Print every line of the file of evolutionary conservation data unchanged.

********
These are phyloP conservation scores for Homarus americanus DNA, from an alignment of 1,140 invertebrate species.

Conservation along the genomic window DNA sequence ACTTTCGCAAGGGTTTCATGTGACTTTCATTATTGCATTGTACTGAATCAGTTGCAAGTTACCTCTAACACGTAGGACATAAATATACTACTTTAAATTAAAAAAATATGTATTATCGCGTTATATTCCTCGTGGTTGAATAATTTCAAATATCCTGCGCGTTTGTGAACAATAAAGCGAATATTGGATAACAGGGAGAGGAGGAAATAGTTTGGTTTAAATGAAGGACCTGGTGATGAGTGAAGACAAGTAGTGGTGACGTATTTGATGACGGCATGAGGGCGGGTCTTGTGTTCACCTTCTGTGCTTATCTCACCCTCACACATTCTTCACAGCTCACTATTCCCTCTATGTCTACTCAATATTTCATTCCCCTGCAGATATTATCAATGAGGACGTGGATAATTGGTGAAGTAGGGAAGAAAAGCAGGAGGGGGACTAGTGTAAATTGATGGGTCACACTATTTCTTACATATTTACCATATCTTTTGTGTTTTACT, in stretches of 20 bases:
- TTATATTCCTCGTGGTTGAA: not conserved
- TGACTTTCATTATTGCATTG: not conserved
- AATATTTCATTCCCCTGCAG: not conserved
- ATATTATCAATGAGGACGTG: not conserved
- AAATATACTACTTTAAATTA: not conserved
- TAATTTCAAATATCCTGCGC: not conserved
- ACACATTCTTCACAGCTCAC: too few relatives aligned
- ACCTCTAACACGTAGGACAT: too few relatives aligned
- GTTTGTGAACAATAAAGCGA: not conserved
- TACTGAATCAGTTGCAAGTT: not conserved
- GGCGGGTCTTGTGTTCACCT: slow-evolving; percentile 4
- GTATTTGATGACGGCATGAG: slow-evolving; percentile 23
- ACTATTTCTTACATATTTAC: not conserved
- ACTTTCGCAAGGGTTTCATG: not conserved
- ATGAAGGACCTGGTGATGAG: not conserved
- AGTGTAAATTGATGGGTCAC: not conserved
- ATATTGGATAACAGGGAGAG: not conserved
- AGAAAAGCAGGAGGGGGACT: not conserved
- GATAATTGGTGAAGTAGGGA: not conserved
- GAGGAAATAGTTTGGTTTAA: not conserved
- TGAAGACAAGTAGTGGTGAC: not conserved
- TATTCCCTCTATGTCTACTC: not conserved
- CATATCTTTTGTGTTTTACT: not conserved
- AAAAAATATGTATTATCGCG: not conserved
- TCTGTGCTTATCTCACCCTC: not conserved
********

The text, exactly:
These are phyloP conservation scores for Homarus americanus DNA, from an alignment of 1,140 invertebrate species.

Conservation along the genomic window DNA sequence ACTTTCGCAAGGGTTTCATGTGACTTTCATTATTGCATTGTACTGAATCAGTTGCAAGTTACCTCTAACACGTAGGACATAAATATACTACTTTAAATTAAAAAAATATGTATTATCGCGTTATATTCCTCGTGGTTGAATAATTTCAAATATCCTGCGCGTTTGTGAACAATAAAGCGAATATTGGATAACAGGGAGAGGAGGAAATAGTTTGGTTTAAATGAAGGACCTGGTGATGAGTGAAGACAAGTAGTGGTGACGTATTTGATGACGGCATGAGGGCGGGTCTTGTGTTCACCTTCTGTGCTTATCTCACCCTCACACATTCTTCACAGCTCACTATTCCCTCTATGTCTACTCAATATTTCATTCCCCTGCAGATATTATCAATGAGGACGTGGATAATTGGTGAAGTAGGGAAGAAAAGCAGGAGGGGGACTAGTGTAAATTGATGGGTCACACTATTTCTTACATATTTACCATATCTTTTGTGTTTTACT, in stretches of 20 bases:
- TTATATTCCTCGTGGTTGAA: not conserved
- TGACTTTCATTATTGCATTG: not conserved
- AATATTTCATTCCCCTGCAG: not conserved
- ATATTATCAATGAGGACGTG: not conserved
- AAATATACTACTTTAAATTA: not conserved
- TAATTTCAAATATCCTGCGC: not conserved
- ACACATTCTTCACAGCTCAC: too few relatives aligned
- ACCTCTAACACGTAGGACAT: too few relatives aligned
- GTTTGTGAACAATAAAGCGA: not conserved
- TACTGAATCAGTTGCAAGTT: not conserved
- GGCGGGTCTTGTGTTCACCT: slow-evolving; percentile 4
- GTATTTGATGACGGCATGAG: slow-evolving; percentile 23
- ACTATTTCTTACATATTTAC: not conserved
- ACTTTCGCAAGGGTTTCATG: not conserved
- ATGAAGGACCTGGTGATGAG: not conserved
- AGTGTAAATTGATGGGTCAC: not conserved
- ATATTGGATAACAGGGAGAG: not conserved
- AGAAAAGCAGGAGGGGGACT: not conserved
- GATAATTGGTGAAGTAGGGA: not conserved
- GAGGAAATAGTTTGGTTTAA: not conserved
- TGAAGACAAGTAGTGGTGAC: not conserved
- TATTCCCTCTATGTCTACTC: not conserved
- CATATCTTTTGTGTTTTACT: not conserved
- AAAAAATATGTATTATCGCG: not conserved
- TCTGTGCTTATCTCACCCTC: not conserved